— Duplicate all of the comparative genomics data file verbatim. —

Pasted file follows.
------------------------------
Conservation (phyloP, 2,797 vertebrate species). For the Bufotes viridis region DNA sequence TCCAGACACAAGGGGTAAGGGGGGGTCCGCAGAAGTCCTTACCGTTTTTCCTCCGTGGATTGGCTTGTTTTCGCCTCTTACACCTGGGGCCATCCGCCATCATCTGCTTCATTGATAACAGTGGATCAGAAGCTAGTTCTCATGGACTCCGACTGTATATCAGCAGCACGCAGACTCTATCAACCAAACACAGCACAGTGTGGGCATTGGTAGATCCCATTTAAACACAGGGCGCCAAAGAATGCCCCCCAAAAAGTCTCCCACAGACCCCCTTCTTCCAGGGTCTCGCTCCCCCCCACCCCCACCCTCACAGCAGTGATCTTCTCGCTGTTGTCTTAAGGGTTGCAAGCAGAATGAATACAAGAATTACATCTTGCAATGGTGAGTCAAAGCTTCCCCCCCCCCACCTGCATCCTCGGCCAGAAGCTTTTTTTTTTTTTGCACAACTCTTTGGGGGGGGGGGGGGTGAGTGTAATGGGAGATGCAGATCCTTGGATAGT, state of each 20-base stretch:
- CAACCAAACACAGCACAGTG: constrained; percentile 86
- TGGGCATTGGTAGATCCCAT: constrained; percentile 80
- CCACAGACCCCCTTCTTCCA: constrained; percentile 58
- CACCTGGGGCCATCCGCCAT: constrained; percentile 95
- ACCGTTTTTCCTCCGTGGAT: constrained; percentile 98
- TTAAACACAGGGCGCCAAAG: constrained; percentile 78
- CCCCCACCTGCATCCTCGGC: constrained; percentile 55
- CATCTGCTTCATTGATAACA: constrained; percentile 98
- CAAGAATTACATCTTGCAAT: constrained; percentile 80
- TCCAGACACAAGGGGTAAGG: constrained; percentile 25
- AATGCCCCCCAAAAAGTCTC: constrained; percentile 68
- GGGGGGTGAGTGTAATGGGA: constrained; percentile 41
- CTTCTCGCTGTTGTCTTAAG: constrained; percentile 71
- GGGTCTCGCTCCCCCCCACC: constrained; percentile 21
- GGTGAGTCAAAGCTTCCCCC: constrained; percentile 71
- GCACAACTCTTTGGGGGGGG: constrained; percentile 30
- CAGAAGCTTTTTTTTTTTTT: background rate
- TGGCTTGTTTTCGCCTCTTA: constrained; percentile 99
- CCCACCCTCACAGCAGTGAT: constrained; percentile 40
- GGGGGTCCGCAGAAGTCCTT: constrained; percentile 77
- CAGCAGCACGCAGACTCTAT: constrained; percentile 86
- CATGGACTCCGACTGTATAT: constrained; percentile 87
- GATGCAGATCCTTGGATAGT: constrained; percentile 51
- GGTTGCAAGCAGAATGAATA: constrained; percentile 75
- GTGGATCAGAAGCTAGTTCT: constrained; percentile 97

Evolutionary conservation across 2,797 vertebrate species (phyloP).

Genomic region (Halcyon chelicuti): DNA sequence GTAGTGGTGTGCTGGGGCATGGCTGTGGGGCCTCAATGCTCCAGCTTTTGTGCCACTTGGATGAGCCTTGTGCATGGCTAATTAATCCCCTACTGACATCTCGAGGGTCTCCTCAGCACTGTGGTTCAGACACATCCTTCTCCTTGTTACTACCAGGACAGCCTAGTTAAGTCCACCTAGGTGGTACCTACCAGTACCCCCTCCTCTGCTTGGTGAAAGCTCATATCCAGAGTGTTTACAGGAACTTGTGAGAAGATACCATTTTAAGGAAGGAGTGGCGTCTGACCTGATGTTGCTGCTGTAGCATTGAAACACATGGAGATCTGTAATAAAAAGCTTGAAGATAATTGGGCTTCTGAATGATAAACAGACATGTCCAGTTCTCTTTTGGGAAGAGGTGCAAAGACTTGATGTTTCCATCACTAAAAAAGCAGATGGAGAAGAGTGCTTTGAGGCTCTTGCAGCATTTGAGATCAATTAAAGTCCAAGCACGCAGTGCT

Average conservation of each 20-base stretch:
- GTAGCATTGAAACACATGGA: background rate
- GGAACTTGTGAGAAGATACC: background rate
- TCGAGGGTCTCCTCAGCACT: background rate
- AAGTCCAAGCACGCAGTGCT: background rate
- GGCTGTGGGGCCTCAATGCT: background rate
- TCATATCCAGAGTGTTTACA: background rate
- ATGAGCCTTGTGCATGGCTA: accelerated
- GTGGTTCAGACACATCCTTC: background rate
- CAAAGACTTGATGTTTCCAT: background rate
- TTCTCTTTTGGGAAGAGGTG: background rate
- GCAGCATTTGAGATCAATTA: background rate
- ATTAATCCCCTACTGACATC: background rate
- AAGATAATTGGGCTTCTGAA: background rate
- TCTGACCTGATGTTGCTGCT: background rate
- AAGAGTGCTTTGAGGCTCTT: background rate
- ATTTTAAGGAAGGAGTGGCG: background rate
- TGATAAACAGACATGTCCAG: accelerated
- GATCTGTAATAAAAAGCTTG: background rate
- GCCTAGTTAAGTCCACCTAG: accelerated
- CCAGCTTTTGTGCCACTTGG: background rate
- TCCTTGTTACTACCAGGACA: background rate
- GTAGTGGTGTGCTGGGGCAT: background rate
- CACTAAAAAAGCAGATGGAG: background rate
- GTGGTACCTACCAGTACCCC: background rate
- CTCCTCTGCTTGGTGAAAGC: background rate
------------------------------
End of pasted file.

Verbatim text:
Conservation (phyloP, 2,797 vertebrate species). For the Bufotes viridis region DNA sequence TCCAGACACAAGGGGTAAGGGGGGGTCCGCAGAAGTCCTTACCGTTTTTCCTCCGTGGATTGGCTTGTTTTCGCCTCTTACACCTGGGGCCATCCGCCATCATCTGCTTCATTGATAACAGTGGATCAGAAGCTAGTTCTCATGGACTCCGACTGTATATCAGCAGCACGCAGACTCTATCAACCAAACACAGCACAGTGTGGGCATTGGTAGATCCCATTTAAACACAGGGCGCCAAAGAATGCCCCCCAAAAAGTCTCCCACAGACCCCCTTCTTCCAGGGTCTCGCTCCCCCCCACCCCCACCCTCACAGCAGTGATCTTCTCGCTGTTGTCTTAAGGGTTGCAAGCAGAATGAATACAAGAATTACATCTTGCAATGGTGAGTCAAAGCTTCCCCCCCCCCACCTGCATCCTCGGCCAGAAGCTTTTTTTTTTTTTGCACAACTCTTTGGGGGGGGGGGGGGTGAGTGTAATGGGAGATGCAGATCCTTGGATAGT, state of each 20-base stretch:
- CAACCAAACACAGCACAGTG: constrained; percentile 86
- TGGGCATTGGTAGATCCCAT: constrained; percentile 80
- CCACAGACCCCCTTCTTCCA: constrained; percentile 58
- CACCTGGGGCCATCCGCCAT: constrained; percentile 95
- ACCGTTTTTCCTCCGTGGAT: constrained; percentile 98
- TTAAACACAGGGCGCCAAAG: constrained; percentile 78
- CCCCCACCTGCATCCTCGGC: constrained; percentile 55
- CATCTGCTTCATTGATAACA: constrained; percentile 98
- CAAGAATTACATCTTGCAAT: constrained; percentile 80
- TCCAGACACAAGGGGTAAGG: constrained; percentile 25
- AATGCCCCCCAAAAAGTCTC: constrained; percentile 68
- GGGGGGTGAGTGTAATGGGA: constrained; percentile 41
- CTTCTCGCTGTTGTCTTAAG: constrained; percentile 71
- GGGTCTCGCTCCCCCCCACC: constrained; percentile 21
- GGTGAGTCAAAGCTTCCCCC: constrained; percentile 71
- GCACAACTCTTTGGGGGGGG: constrained; percentile 30
- CAGAAGCTTTTTTTTTTTTT: background rate
- TGGCTTGTTTTCGCCTCTTA: constrained; percentile 99
- CCCACCCTCACAGCAGTGAT: constrained; percentile 40
- GGGGGTCCGCAGAAGTCCTT: constrained; percentile 77
- CAGCAGCACGCAGACTCTAT: constrained; percentile 86
- CATGGACTCCGACTGTATAT: constrained; percentile 87
- GATGCAGATCCTTGGATAGT: constrained; percentile 51
- GGTTGCAAGCAGAATGAATA: constrained; percentile 75
- GTGGATCAGAAGCTAGTTCT: constrained; percentile 97

Evolutionary conservation across 2,797 vertebrate species (phyloP).

Genomic region (Halcyon chelicuti): DNA sequence GTAGTGGTGTGCTGGGGCATGGCTGTGGGGCCTCAATGCTCCAGCTTTTGTGCCACTTGGATGAGCCTTGTGCATGGCTAATTAATCCCCTACTGACATCTCGAGGGTCTCCTCAGCACTGTGGTTCAGACACATCCTTCTCCTTGTTACTACCAGGACAGCCTAGTTAAGTCCACCTAGGTGGTACCTACCAGTACCCCCTCCTCTGCTTGGTGAAAGCTCATATCCAGAGTGTTTACAGGAACTTGTGAGAAGATACCATTTTAAGGAAGGAGTGGCGTCTGACCTGATGTTGCTGCTGTAGCATTGAAACACATGGAGATCTGTAATAAAAAGCTTGAAGATAATTGGGCTTCTGAATGATAAACAGACATGTCCAGTTCTCTTTTGGGAAGAGGTGCAAAGACTTGATGTTTCCATCACTAAAAAAGCAGATGGAGAAGAGTGCTTTGAGGCTCTTGCAGCATTTGAGATCAATTAAAGTCCAAGCACGCAGTGCT

Average conservation of each 20-base stretch:
- GTAGCATTGAAACACATGGA: background rate
- GGAACTTGTGAGAAGATACC: background rate
- TCGAGGGTCTCCTCAGCACT: background rate
- AAGTCCAAGCACGCAGTGCT: background rate
- GGCTGTGGGGCCTCAATGCT: background rate
- TCATATCCAGAGTGTTTACA: background rate
- ATGAGCCTTGTGCATGGCTA: accelerated
- GTGGTTCAGACACATCCTTC: background rate
- CAAAGACTTGATGTTTCCAT: background rate
- TTCTCTTTTGGGAAGAGGTG: background rate
- GCAGCATTTGAGATCAATTA: background rate
- ATTAATCCCCTACTGACATC: background rate
- AAGATAATTGGGCTTCTGAA: background rate
- TCTGACCTGATGTTGCTGCT: background rate
- AAGAGTGCTTTGAGGCTCTT: background rate
- ATTTTAAGGAAGGAGTGGCG: background rate
- TGATAAACAGACATGTCCAG: accelerated
- GATCTGTAATAAAAAGCTTG: background rate
- GCCTAGTTAAGTCCACCTAG: accelerated
- CCAGCTTTTGTGCCACTTGG: background rate
- TCCTTGTTACTACCAGGACA: background rate
- GTAGTGGTGTGCTGGGGCAT: background rate
- CACTAAAAAAGCAGATGGAG: background rate
- GTGGTACCTACCAGTACCCC: background rate
- CTCCTCTGCTTGGTGAAAGC: background rate